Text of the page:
What about the other yarns featured in the book?  How did they get happy?  Well, one of them, Southwest Trading Company Oasis, is a tubular or tape yarn, where twist is not an issue. The others, although S-twist, were perfectly fine in their roles, chosen for other properties such as luscious softness (NaturallyCaron.com Joy! and Filatura di Crosa Superior), wooly goodness (Manos del Uruguay Rittenhouse Merino, O-Wool Balance), stunning color (Misti Alpaca Tonos Pima Silk), easy care (Kraemer Tatamy), spot-on gauge (Spud & Chloe Fine and Filatura di Crosa Zara), or simply because they told me they would be fine. With a bit of TLC and judicious blocking, every piece turned out splendidly.

This begs the real question, and the point of today’s exercise: why aren’t there more Z-twist yarns on the market?  Darned if I know. :-)

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9 thoughts on “Can I Crochet With This Yarn?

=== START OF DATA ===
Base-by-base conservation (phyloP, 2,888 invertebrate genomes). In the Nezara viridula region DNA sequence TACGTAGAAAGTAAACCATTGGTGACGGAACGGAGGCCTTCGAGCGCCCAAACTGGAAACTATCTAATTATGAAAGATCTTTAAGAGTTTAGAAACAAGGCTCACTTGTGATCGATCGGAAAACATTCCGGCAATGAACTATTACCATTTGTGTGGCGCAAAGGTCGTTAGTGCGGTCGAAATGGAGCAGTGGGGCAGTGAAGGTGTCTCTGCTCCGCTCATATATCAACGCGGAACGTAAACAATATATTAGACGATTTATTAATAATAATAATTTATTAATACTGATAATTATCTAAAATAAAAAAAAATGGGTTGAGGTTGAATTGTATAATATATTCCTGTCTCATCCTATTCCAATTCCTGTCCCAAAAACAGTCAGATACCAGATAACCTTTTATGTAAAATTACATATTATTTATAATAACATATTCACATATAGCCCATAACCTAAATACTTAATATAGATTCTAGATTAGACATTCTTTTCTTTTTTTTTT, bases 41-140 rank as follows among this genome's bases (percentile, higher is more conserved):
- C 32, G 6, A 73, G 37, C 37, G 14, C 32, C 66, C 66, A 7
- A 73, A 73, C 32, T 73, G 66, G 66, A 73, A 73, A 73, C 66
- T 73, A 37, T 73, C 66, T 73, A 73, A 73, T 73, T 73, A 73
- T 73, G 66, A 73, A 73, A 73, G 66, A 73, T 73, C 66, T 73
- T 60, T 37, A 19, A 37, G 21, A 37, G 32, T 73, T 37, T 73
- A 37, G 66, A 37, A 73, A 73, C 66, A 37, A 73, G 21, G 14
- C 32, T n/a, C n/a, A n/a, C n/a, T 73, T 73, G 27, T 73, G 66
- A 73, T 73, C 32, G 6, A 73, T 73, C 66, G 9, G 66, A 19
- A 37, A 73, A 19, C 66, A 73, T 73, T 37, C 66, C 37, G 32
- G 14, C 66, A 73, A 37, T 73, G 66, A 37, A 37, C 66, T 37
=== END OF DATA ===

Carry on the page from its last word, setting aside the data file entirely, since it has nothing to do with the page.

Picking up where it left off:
1. I love this blog and I love you for letting us know we don’t all have to use the same design process to make beautiful things

  2. Probably because s-twist is preferred for knitting and many yarn companies still cater more for knitters as they think they spend more money on high end yarn than crocheters. Hopefully this is a trend which is coming to an end :)

  3. Well don’t you know, you ARE the yarn whisperer! Excellent description of how art works. I weave baskets and we sometimes have to have a hard discussion or talking to…but ultimately the ‘spark’ comes from the weavers themselves.

  4. Thanks for reiterating issues between ‘s’ and ‘z’ twist yarns, I’d read your previous blog and try to bear it in mind when choosing yarn; and nice to know I’m not the only one who swatches to destruction! (PS the link about the ‘mystery swatch’ goes nowhere – in a nice way!)

  5. Thank you so much for this informative post; I knew there was a difference in the twists of yarn but never really considered how it would affect the final product.

    Most of all, I would like to sincerely thank you for designing for (and not denigrating) the craft store yarns. I’ve had two bad experiences in that last couple weeks in my local (knit-centric) yarn stores that made me feel pretty bad about what I love to do. The fact that a crocheter as accomplished as you can “lower” herself to use “awful acrylics” (both direct quotes) brought me some peace. Thanks.